Nigeria’s sovereign dollar-denominated bonds rose sharply as overseas investors welcomed the suspension late last week of Central Bank Governor, Godwin Emefiele.
Emefiele oversaw multiple exchange rates that unsuccessfully sought to keep the naira strong.
The price of the West African oil producer’s eurobonds rose on Monday as much as 2.6 cents in the dollar.
This is before it moderates slightly with many issues reaching their highest prices since late January, according to Reuters.
Longer-dated maturities saw the biggest gains with the 2049 maturity up 2.353 cents to 80.231 at 07.46 GMT, according to Tradeweb data.
Nigeria is facing severe dollar shortages, forcing many people to seek out foreign currency on the black market.
In the unofficial market, the naira trades much lower than its official exchange rate.
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“We believe the changes a signal new era of focused, predictable monetary policy.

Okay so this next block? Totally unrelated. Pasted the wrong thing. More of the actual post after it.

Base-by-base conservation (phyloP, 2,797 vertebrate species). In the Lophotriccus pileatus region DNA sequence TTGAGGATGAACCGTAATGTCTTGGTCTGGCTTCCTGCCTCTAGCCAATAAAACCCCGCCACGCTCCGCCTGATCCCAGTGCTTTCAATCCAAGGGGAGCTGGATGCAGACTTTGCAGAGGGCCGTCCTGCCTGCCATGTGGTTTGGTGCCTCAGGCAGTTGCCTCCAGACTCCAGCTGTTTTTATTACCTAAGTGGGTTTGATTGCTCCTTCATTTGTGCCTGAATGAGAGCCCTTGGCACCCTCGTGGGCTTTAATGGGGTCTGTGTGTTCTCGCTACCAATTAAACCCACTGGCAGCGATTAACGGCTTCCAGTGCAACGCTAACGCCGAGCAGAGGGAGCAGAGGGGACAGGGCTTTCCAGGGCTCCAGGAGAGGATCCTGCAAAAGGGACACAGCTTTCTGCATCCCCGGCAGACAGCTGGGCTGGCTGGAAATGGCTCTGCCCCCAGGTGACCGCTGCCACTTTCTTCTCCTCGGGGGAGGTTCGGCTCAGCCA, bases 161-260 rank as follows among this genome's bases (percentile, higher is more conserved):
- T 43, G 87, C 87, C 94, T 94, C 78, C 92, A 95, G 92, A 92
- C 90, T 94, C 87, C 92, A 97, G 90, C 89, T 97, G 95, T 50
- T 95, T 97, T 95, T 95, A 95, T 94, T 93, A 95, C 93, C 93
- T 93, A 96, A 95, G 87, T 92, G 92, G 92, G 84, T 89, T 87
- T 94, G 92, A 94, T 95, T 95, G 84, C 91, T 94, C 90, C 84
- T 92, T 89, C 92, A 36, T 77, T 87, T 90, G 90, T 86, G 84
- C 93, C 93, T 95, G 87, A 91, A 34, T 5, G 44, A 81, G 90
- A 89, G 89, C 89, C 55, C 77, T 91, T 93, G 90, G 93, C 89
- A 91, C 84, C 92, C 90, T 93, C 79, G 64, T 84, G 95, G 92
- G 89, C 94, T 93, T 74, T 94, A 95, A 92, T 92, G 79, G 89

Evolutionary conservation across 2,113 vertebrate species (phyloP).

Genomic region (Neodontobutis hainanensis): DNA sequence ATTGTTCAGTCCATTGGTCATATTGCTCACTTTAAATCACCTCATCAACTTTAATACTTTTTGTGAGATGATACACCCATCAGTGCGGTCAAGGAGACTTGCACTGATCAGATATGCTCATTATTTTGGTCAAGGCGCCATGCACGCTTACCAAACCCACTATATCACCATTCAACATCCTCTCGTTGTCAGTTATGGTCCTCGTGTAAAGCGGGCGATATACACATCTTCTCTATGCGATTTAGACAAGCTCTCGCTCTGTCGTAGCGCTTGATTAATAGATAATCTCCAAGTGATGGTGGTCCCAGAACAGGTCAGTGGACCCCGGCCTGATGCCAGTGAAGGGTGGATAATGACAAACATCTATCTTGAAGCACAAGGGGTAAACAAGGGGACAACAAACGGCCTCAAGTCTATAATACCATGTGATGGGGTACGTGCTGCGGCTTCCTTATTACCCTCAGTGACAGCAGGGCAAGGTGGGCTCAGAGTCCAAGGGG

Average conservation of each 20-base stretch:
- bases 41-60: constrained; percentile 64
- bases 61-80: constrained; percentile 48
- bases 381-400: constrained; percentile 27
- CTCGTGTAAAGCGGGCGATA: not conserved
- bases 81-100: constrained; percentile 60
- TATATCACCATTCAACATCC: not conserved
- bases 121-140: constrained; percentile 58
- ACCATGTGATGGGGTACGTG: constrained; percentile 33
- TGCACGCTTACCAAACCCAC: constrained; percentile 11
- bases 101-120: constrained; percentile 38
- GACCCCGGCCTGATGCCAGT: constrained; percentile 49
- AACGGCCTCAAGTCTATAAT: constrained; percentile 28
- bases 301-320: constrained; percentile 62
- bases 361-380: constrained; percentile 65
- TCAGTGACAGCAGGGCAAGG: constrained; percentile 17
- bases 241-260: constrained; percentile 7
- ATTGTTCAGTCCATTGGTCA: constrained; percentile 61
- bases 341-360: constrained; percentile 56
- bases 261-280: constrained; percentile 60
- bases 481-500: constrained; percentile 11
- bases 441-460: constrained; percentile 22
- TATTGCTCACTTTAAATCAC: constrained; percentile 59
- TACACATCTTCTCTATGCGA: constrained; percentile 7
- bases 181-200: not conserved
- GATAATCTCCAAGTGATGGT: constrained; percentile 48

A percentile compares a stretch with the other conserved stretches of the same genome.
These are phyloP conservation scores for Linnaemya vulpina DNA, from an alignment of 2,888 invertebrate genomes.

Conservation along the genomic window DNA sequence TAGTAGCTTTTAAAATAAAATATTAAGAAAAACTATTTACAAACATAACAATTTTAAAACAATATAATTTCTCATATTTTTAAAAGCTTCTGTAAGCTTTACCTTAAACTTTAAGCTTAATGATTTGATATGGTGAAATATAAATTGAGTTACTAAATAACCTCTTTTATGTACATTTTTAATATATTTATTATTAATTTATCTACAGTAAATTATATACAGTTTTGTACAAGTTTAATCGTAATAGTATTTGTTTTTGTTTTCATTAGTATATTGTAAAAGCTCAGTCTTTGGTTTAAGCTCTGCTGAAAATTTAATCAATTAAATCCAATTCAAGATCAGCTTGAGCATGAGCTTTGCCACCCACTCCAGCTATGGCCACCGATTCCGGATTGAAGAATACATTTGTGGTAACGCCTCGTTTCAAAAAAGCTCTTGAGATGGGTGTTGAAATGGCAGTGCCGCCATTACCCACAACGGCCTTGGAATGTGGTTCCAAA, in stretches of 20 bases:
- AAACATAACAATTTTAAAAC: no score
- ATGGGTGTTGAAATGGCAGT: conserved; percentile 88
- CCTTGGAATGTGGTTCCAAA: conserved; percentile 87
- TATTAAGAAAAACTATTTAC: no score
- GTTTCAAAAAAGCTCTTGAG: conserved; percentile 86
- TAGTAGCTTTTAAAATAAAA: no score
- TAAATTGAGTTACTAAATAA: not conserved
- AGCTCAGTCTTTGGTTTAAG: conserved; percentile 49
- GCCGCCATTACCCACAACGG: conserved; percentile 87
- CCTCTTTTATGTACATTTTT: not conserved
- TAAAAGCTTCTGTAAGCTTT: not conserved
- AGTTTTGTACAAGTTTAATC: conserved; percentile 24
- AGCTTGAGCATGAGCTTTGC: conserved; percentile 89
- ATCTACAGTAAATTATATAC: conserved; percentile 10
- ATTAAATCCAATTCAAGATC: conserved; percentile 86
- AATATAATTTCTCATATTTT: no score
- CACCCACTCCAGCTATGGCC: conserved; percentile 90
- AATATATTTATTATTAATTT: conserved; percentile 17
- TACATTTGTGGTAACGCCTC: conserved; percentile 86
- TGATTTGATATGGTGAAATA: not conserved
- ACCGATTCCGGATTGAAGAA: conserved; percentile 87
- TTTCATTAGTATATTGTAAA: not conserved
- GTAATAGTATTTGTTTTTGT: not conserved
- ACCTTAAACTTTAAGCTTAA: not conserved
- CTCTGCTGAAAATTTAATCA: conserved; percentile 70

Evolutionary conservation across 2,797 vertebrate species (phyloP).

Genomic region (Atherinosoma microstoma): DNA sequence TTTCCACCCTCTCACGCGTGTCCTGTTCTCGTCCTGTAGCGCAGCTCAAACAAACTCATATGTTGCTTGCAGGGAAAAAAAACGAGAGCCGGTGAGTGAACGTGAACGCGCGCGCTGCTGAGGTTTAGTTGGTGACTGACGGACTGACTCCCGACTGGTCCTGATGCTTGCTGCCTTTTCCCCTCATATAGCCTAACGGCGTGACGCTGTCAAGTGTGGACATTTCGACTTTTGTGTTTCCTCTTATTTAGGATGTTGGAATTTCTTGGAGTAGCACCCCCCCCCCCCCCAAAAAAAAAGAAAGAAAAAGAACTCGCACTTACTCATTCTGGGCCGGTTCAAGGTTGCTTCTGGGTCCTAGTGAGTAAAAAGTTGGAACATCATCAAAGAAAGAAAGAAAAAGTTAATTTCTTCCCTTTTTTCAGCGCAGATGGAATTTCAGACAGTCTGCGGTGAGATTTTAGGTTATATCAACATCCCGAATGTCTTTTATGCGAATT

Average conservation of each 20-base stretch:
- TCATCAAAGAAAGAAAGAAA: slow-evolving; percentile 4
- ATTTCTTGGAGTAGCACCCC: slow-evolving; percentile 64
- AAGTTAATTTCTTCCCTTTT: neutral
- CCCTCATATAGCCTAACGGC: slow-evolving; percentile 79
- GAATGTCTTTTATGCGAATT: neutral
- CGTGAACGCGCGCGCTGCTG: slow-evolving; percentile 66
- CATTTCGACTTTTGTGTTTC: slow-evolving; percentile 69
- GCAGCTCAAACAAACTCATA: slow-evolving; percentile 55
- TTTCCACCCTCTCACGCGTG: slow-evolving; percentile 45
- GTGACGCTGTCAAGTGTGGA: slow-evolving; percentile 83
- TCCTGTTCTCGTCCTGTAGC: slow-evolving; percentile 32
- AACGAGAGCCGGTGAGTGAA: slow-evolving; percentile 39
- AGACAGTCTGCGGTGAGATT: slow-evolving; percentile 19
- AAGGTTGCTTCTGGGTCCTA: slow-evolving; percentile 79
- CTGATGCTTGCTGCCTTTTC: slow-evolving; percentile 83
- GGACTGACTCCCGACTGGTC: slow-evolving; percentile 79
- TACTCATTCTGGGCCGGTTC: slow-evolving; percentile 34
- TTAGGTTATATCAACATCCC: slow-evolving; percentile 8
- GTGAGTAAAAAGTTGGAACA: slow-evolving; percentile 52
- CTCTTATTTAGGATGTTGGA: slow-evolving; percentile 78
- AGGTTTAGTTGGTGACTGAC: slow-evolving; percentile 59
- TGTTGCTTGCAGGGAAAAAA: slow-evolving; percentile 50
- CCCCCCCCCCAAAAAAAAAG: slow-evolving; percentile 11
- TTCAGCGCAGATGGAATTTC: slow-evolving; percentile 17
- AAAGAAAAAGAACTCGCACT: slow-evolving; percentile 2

“It also signals a shift towards non-interventionism in the foreign-exchange regime,” Barclays economist, Michael Kafe, said in a note to clients on Monday.
Kafe sent the note about the suspension of the Central Bank chief, Emefiele.
President Bola Tinubu had criticised Emefiele’s handling of the naira and monetary policy at his inauguration two weeks ago.
Tinubu had promised to reset Nigeria’s ailing economy.
He has also removed a fuel subsidy and promised to consolidate the multiple exchange rates.
“The haste with which the newly elected president has begun to tackle the country’s economic challenges (e.g. the immediate removal of the fuel subsidy…) suggests that he is keen to pursue all the difficult reforms at the early stages of his term,” Kafe wrote. (Al Jazeera/News Agencies)
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